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Old 07-28-2008, 05:30 AM   #21
Matthew Green
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Re: California bans trans fats

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Originally Posted by Paul Epstein View Post
Im not sure how the health system works in the US, but over here smoking (and arguably consumption of trans fats) definitely puts strain on the health system which ends up costing tax payers more and uses up more of a limited resource (doctors time). Legislation looks to protect the rights of the people against the actions of others.

Maybe people who smoke and eat trans fats should just be refused any medical service but to me thats verging more on facism than banning those things up front.
A 'healthy' person who lives to a ripe old age and suffers from all types of ailments associated with ageing actually costs a government more than one who dies early from smoking/CHD. Can dig up the study if anyone is interested, it's somewhere in the vast un-organised depths of my computer.
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Old 07-28-2008, 05:54 AM   #22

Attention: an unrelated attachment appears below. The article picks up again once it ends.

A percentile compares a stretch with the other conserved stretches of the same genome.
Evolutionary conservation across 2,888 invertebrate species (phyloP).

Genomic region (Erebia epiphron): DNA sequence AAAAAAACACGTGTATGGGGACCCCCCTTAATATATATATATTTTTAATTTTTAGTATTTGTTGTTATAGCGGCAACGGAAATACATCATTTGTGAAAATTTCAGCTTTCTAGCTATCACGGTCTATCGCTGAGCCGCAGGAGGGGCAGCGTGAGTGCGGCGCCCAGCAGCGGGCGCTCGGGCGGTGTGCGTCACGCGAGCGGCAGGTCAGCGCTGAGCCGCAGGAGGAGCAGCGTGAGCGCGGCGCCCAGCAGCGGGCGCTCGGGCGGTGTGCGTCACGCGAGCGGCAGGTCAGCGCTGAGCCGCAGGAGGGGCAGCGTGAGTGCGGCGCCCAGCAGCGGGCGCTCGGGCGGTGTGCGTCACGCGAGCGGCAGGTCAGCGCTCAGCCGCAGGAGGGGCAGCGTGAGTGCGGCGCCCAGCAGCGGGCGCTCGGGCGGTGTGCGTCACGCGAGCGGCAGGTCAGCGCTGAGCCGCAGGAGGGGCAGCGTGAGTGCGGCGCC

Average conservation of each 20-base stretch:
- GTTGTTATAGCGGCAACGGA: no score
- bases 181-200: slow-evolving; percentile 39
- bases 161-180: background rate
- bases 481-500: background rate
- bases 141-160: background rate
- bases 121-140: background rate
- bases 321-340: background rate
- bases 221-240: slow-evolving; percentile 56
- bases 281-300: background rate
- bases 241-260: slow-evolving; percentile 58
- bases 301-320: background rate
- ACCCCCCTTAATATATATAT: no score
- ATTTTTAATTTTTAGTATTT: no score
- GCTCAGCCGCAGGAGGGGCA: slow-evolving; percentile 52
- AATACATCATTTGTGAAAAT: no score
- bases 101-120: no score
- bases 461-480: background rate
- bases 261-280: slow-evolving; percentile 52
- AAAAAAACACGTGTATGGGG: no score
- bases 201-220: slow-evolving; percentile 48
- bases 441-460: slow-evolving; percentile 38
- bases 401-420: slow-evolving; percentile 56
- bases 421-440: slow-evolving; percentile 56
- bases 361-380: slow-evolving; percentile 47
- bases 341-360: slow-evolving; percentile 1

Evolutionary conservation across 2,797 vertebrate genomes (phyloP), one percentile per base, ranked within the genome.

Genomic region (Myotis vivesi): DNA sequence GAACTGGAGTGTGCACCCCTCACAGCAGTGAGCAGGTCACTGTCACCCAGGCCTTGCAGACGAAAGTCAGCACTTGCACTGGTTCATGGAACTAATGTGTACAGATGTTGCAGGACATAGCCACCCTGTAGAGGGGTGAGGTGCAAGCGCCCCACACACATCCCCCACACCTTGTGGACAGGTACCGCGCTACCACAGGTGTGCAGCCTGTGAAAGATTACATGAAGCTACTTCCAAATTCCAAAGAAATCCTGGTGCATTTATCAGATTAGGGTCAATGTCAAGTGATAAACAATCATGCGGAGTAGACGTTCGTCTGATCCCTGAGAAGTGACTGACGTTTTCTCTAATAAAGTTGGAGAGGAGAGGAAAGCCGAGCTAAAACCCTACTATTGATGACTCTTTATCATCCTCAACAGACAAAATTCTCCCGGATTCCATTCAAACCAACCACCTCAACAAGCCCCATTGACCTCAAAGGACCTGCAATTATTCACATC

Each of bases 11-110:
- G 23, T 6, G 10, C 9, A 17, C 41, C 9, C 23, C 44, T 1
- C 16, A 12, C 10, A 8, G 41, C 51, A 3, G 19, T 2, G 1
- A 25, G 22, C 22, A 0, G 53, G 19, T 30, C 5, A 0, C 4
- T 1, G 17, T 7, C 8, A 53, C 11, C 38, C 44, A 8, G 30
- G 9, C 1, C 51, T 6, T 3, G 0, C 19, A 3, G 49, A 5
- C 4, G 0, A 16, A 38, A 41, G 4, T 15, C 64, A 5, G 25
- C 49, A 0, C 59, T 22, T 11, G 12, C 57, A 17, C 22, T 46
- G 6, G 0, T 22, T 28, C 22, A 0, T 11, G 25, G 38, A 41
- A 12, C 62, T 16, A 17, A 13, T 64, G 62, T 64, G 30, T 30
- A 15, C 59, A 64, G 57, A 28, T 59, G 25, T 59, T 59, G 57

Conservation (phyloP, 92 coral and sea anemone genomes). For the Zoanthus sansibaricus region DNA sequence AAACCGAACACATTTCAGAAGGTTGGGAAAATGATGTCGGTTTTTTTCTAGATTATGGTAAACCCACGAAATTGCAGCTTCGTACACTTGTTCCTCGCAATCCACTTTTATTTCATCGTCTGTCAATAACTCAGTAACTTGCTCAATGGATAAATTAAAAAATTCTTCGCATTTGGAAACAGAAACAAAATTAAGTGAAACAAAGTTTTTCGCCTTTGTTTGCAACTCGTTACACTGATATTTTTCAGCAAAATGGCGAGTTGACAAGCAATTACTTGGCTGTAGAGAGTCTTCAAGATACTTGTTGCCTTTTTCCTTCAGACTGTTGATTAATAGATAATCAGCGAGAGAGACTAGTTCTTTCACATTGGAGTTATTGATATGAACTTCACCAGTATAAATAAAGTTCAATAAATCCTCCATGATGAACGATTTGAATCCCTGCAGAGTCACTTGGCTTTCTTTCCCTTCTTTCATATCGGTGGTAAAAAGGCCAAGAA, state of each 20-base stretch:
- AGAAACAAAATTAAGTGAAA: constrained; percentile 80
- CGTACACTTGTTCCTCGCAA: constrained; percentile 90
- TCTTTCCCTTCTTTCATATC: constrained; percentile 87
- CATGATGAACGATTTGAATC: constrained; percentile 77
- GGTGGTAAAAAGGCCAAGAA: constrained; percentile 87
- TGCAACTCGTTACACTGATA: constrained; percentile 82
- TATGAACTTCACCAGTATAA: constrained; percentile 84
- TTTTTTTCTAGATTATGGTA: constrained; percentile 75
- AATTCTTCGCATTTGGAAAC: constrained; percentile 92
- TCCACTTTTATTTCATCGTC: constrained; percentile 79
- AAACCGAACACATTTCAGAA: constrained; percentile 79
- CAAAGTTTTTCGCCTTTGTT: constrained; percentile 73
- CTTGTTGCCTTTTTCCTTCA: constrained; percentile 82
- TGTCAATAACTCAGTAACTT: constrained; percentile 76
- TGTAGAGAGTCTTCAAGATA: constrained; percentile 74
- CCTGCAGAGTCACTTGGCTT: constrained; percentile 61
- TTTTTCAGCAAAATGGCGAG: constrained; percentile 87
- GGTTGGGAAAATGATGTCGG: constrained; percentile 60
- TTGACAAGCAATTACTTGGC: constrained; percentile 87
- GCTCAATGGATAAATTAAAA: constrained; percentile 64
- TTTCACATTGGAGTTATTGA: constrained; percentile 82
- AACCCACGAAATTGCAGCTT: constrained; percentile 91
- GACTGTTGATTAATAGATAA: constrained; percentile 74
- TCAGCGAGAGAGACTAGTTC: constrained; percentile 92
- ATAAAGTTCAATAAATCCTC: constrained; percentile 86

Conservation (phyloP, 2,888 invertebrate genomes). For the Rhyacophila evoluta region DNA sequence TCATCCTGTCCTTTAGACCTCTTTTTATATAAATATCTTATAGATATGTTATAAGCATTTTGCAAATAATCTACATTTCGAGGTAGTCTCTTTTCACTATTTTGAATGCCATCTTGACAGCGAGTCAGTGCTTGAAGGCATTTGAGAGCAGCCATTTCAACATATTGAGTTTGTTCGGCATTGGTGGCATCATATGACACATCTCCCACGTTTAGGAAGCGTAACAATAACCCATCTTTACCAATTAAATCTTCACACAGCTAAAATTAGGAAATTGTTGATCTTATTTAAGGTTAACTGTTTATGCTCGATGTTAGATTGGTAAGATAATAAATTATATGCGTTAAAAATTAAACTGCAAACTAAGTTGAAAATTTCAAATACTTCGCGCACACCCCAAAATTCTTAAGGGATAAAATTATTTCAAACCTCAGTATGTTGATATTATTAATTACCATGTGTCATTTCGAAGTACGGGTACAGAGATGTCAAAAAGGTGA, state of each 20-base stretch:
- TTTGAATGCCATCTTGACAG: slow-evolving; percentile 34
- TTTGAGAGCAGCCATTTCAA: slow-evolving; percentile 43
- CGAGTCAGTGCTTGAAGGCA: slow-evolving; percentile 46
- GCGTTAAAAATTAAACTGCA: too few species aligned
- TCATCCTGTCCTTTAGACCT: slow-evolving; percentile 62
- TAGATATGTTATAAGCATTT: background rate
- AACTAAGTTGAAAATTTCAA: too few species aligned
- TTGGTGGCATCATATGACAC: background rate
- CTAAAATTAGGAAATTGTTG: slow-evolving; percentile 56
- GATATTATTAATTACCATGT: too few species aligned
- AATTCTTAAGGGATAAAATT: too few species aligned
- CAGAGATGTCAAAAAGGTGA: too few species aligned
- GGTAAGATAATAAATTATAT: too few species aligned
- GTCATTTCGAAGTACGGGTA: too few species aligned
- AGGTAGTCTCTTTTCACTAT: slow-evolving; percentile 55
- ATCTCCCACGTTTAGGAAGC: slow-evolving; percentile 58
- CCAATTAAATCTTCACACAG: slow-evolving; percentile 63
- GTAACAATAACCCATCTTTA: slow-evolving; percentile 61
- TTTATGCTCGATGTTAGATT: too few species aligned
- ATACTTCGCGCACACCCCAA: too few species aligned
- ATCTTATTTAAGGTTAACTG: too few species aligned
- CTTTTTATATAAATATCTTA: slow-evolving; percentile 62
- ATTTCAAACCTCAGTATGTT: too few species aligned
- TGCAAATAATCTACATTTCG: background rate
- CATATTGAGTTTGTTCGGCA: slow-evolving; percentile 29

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Re: California bans trans fats

http://medicine.plosjournals.org/per...d.0050029&ct=1 WFS
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Old 07-28-2008, 07:36 AM   #23
Jake Dent
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Re: California bans trans fats

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Originally Posted by Sean Reyes View Post
I dont know...i think at some point it's good for an entity like the government to step in and regulate or outlaw things that are, universally accepted as, being detrimental to the overall health or well being of its citizens.

Granted, this kind of law is much too late, especially with all the damage that trans fat have already caused since their inception and adoption into the food industry years ago.
It's a slippery slippery slope my friend.
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Old 07-28-2008, 01:26 PM   #24
Jamie J. Skibicki
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Re: California bans trans fats